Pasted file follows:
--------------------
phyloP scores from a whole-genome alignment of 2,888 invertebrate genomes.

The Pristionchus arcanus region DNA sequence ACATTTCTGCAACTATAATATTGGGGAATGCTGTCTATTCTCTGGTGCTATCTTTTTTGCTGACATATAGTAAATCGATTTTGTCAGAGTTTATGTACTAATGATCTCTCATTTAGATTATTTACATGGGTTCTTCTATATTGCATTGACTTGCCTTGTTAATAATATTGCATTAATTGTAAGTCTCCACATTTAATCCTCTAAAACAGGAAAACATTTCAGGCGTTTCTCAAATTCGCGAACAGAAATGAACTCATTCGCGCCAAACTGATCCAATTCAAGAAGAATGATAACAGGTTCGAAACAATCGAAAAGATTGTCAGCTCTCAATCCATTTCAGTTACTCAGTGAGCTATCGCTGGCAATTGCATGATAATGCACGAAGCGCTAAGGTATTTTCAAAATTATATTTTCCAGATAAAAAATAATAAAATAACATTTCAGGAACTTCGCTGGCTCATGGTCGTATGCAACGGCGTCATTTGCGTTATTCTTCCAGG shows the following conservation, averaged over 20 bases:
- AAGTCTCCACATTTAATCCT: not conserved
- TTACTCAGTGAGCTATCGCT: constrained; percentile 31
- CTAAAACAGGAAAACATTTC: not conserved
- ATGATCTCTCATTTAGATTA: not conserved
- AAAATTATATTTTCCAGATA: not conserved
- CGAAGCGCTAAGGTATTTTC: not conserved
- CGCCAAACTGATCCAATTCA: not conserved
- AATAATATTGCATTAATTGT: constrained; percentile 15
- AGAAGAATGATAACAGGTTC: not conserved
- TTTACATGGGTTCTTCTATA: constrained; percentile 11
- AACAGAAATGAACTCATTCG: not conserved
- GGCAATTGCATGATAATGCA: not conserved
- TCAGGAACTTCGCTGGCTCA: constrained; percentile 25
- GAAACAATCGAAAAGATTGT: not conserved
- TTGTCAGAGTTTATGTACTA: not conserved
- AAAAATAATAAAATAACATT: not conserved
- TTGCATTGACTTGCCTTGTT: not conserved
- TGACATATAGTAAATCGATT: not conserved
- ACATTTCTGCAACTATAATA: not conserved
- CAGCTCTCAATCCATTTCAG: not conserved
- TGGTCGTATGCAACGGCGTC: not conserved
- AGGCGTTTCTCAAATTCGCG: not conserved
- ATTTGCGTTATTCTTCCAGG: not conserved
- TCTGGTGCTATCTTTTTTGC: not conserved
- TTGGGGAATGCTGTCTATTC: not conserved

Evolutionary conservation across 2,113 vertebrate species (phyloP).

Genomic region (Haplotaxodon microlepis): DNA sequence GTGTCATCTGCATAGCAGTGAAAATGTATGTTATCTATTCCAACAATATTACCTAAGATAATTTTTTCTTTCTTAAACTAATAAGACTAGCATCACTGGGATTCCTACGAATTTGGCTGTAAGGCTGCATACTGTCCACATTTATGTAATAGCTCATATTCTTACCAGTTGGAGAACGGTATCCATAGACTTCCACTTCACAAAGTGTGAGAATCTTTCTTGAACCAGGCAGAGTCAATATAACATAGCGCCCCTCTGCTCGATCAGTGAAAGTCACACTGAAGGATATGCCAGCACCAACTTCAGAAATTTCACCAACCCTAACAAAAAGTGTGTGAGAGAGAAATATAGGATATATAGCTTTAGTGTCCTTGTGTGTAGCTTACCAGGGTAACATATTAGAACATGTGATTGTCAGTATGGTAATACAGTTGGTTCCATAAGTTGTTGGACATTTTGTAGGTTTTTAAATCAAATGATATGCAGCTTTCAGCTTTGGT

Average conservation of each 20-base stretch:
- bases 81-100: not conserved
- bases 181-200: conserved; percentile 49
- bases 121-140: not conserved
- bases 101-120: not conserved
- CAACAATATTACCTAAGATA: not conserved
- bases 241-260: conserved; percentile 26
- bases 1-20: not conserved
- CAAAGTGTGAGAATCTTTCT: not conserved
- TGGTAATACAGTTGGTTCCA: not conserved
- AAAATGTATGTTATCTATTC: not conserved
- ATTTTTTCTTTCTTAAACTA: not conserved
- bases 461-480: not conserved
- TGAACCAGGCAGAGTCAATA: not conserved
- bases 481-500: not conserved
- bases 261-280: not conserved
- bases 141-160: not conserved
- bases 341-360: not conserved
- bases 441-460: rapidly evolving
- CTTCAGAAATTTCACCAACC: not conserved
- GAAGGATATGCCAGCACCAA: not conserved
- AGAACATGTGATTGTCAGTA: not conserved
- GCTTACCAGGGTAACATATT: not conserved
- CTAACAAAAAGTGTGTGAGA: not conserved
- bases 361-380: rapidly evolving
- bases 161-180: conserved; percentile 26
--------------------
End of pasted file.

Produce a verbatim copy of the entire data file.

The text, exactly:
phyloP scores from a whole-genome alignment of 2,888 invertebrate genomes.

The Pristionchus arcanus region DNA sequence ACATTTCTGCAACTATAATATTGGGGAATGCTGTCTATTCTCTGGTGCTATCTTTTTTGCTGACATATAGTAAATCGATTTTGTCAGAGTTTATGTACTAATGATCTCTCATTTAGATTATTTACATGGGTTCTTCTATATTGCATTGACTTGCCTTGTTAATAATATTGCATTAATTGTAAGTCTCCACATTTAATCCTCTAAAACAGGAAAACATTTCAGGCGTTTCTCAAATTCGCGAACAGAAATGAACTCATTCGCGCCAAACTGATCCAATTCAAGAAGAATGATAACAGGTTCGAAACAATCGAAAAGATTGTCAGCTCTCAATCCATTTCAGTTACTCAGTGAGCTATCGCTGGCAATTGCATGATAATGCACGAAGCGCTAAGGTATTTTCAAAATTATATTTTCCAGATAAAAAATAATAAAATAACATTTCAGGAACTTCGCTGGCTCATGGTCGTATGCAACGGCGTCATTTGCGTTATTCTTCCAGG shows the following conservation, averaged over 20 bases:
- AAGTCTCCACATTTAATCCT: not conserved
- TTACTCAGTGAGCTATCGCT: constrained; percentile 31
- CTAAAACAGGAAAACATTTC: not conserved
- ATGATCTCTCATTTAGATTA: not conserved
- AAAATTATATTTTCCAGATA: not conserved
- CGAAGCGCTAAGGTATTTTC: not conserved
- CGCCAAACTGATCCAATTCA: not conserved
- AATAATATTGCATTAATTGT: constrained; percentile 15
- AGAAGAATGATAACAGGTTC: not conserved
- TTTACATGGGTTCTTCTATA: constrained; percentile 11
- AACAGAAATGAACTCATTCG: not conserved
- GGCAATTGCATGATAATGCA: not conserved
- TCAGGAACTTCGCTGGCTCA: constrained; percentile 25
- GAAACAATCGAAAAGATTGT: not conserved
- TTGTCAGAGTTTATGTACTA: not conserved
- AAAAATAATAAAATAACATT: not conserved
- TTGCATTGACTTGCCTTGTT: not conserved
- TGACATATAGTAAATCGATT: not conserved
- ACATTTCTGCAACTATAATA: not conserved
- CAGCTCTCAATCCATTTCAG: not conserved
- TGGTCGTATGCAACGGCGTC: not conserved
- AGGCGTTTCTCAAATTCGCG: not conserved
- ATTTGCGTTATTCTTCCAGG: not conserved
- TCTGGTGCTATCTTTTTTGC: not conserved
- TTGGGGAATGCTGTCTATTC: not conserved

Evolutionary conservation across 2,113 vertebrate species (phyloP).

Genomic region (Haplotaxodon microlepis): DNA sequence GTGTCATCTGCATAGCAGTGAAAATGTATGTTATCTATTCCAACAATATTACCTAAGATAATTTTTTCTTTCTTAAACTAATAAGACTAGCATCACTGGGATTCCTACGAATTTGGCTGTAAGGCTGCATACTGTCCACATTTATGTAATAGCTCATATTCTTACCAGTTGGAGAACGGTATCCATAGACTTCCACTTCACAAAGTGTGAGAATCTTTCTTGAACCAGGCAGAGTCAATATAACATAGCGCCCCTCTGCTCGATCAGTGAAAGTCACACTGAAGGATATGCCAGCACCAACTTCAGAAATTTCACCAACCCTAACAAAAAGTGTGTGAGAGAGAAATATAGGATATATAGCTTTAGTGTCCTTGTGTGTAGCTTACCAGGGTAACATATTAGAACATGTGATTGTCAGTATGGTAATACAGTTGGTTCCATAAGTTGTTGGACATTTTGTAGGTTTTTAAATCAAATGATATGCAGCTTTCAGCTTTGGT

Average conservation of each 20-base stretch:
- bases 81-100: not conserved
- bases 181-200: conserved; percentile 49
- bases 121-140: not conserved
- bases 101-120: not conserved
- CAACAATATTACCTAAGATA: not conserved
- bases 241-260: conserved; percentile 26
- bases 1-20: not conserved
- CAAAGTGTGAGAATCTTTCT: not conserved
- TGGTAATACAGTTGGTTCCA: not conserved
- AAAATGTATGTTATCTATTC: not conserved
- ATTTTTTCTTTCTTAAACTA: not conserved
- bases 461-480: not conserved
- TGAACCAGGCAGAGTCAATA: not conserved
- bases 481-500: not conserved
- bases 261-280: not conserved
- bases 141-160: not conserved
- bases 341-360: not conserved
- bases 441-460: rapidly evolving
- CTTCAGAAATTTCACCAACC: not conserved
- GAAGGATATGCCAGCACCAA: not conserved
- AGAACATGTGATTGTCAGTA: not conserved
- GCTTACCAGGGTAACATATT: not conserved
- CTAACAAAAAGTGTGTGAGA: not conserved
- bases 361-380: rapidly evolving
- bases 161-180: conserved; percentile 26